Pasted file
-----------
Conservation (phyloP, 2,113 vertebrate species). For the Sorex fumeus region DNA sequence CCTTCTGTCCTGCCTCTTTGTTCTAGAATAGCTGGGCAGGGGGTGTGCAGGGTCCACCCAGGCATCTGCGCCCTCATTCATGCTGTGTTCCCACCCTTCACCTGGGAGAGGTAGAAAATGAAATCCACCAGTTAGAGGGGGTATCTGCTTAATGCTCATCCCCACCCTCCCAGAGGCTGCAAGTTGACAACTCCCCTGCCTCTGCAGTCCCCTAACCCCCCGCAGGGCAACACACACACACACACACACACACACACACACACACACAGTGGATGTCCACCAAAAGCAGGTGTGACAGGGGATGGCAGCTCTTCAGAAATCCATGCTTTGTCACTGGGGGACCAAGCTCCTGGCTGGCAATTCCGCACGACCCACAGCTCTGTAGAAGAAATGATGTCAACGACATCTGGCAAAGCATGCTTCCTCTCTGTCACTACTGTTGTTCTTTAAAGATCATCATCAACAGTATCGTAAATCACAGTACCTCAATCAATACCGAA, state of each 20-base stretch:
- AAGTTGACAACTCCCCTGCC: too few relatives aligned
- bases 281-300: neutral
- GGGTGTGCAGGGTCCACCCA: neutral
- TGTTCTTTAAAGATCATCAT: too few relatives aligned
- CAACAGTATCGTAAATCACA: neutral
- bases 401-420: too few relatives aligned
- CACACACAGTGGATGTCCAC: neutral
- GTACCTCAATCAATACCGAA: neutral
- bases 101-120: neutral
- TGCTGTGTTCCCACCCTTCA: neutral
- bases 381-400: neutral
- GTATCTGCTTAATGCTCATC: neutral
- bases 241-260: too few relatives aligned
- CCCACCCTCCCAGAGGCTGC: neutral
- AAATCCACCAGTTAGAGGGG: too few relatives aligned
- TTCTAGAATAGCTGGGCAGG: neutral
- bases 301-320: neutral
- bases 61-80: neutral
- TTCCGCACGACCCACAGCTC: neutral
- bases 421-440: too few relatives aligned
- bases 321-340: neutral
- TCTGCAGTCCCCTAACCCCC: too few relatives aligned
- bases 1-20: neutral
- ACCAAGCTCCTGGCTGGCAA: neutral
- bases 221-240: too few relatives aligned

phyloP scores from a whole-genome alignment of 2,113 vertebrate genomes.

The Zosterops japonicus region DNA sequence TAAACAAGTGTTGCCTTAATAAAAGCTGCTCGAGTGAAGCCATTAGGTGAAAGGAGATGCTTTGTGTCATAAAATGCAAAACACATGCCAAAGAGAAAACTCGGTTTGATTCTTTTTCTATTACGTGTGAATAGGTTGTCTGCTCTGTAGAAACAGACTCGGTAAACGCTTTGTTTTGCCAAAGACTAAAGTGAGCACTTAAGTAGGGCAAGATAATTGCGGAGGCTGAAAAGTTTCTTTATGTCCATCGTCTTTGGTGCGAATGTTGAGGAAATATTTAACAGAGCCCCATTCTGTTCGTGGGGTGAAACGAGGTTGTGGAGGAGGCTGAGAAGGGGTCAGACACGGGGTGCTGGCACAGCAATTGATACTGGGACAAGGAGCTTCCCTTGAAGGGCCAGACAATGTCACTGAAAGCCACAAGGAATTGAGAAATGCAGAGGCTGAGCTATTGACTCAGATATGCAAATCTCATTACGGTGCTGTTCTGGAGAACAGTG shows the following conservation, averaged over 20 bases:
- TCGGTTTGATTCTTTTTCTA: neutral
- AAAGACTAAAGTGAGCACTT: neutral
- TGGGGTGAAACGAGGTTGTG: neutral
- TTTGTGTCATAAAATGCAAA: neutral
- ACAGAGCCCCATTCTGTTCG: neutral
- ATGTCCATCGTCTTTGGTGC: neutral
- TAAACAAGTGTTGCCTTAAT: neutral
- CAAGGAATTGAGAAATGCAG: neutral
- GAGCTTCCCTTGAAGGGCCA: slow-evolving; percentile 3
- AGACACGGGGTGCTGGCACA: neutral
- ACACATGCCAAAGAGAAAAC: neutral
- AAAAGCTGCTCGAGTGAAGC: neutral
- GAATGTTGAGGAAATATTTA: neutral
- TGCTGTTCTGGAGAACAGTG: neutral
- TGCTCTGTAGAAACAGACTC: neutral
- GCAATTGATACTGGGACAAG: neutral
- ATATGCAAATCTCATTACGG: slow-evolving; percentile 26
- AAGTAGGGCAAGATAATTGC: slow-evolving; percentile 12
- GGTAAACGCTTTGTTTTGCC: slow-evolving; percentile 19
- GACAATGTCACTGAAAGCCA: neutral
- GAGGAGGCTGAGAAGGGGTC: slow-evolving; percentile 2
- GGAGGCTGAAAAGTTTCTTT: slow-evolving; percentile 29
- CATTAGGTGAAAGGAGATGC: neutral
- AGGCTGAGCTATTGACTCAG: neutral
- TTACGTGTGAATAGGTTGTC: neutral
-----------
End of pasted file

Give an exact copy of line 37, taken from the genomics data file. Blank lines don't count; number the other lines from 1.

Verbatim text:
- GAGCTTCCCTTGAAGGGCCA: slow-evolving; percentile 3